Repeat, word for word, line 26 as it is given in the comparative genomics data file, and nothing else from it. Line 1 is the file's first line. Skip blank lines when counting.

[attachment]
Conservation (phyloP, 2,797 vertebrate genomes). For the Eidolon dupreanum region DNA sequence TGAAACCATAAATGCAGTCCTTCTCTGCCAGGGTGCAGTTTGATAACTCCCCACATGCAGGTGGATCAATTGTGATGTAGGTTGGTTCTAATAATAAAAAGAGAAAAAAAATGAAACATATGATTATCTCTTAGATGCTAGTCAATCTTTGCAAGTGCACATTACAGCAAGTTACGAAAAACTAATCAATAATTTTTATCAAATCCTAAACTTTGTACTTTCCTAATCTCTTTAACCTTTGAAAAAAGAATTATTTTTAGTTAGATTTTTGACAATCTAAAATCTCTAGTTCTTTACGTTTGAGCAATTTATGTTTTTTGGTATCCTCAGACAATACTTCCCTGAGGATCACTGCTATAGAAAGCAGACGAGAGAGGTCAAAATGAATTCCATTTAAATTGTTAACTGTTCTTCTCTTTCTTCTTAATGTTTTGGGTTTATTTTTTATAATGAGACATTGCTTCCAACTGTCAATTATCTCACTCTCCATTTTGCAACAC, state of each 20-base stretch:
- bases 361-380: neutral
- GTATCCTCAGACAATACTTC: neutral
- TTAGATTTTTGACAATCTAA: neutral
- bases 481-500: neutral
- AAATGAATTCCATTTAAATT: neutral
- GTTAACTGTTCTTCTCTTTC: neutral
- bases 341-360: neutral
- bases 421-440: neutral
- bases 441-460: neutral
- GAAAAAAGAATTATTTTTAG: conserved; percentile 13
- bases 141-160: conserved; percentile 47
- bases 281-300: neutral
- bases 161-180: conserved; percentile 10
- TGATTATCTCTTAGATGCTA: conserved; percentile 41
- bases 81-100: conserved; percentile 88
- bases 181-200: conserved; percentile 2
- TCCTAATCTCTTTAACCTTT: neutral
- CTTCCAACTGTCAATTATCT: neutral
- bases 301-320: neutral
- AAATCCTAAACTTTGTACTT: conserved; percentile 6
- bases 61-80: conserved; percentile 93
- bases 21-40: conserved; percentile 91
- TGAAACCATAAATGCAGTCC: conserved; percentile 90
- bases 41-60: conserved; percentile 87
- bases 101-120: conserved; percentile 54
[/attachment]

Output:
- bases 101-120: conserved; percentile 54